The transition to more sustainable energy systems has set about redefining the social roles and responsibilities of citizens. Implicit in this are expectations around participation, though the precise contours of what this might mean remain open. Debates around the energy transition have been skewed towards a normative construct of what it means to be a ‘good citizen’, the parameters for which are shaped by predetermined visions of statist and/or market-driven determinations of the energy systems of the future. This article argues that concepts such as ‘energy citizen’ are co-opted to reflect popular neoliberal discourses, and ignore crucial questions of unequal agency and access to resources. Paradoxically, official discourses that push responsibility for the energy transition onto the ‘citizen-as-consumer’ effectively remove agency from citizens, leaving them largely disconnected and disempowered. Consequently, energy citizenship needs to be reconceptualised to incorporate more collective and inclusive contexts for action. Considering how much energy consumption occurs in (traditionally female) domestic spheres, do conventional notions of citizenship (especially with regards to its associated rights and duties) need to be recalibrated in order for the concept to be usefully applied to the energy transition?.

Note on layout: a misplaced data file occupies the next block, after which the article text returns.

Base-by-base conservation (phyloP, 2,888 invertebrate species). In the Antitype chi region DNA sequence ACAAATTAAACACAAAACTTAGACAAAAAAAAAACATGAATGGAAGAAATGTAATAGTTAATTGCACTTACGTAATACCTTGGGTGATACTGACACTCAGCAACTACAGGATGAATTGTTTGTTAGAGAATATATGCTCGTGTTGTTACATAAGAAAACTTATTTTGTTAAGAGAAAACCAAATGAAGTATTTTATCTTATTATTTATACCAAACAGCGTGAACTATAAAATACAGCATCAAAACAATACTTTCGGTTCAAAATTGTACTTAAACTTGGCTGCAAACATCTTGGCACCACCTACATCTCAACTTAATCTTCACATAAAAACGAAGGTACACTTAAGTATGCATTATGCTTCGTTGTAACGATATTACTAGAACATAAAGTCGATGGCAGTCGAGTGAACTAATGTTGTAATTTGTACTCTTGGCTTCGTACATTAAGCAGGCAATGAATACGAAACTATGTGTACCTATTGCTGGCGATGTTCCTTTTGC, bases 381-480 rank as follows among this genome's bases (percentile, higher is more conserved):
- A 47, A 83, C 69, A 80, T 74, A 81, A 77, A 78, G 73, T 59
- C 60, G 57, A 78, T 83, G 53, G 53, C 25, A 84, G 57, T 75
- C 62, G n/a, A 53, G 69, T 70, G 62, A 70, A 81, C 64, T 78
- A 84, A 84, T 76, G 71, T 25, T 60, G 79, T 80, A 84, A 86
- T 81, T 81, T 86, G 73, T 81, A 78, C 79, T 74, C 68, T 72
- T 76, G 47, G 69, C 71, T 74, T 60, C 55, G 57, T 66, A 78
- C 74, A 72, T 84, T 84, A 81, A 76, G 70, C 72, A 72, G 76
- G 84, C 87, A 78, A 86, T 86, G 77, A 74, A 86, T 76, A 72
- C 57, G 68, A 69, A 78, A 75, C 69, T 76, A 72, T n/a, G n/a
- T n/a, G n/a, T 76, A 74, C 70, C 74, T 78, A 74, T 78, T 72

- Energy citizen
- energy transition
ASJC Scopus subject areas
- Management, Monitoring, Policy and Law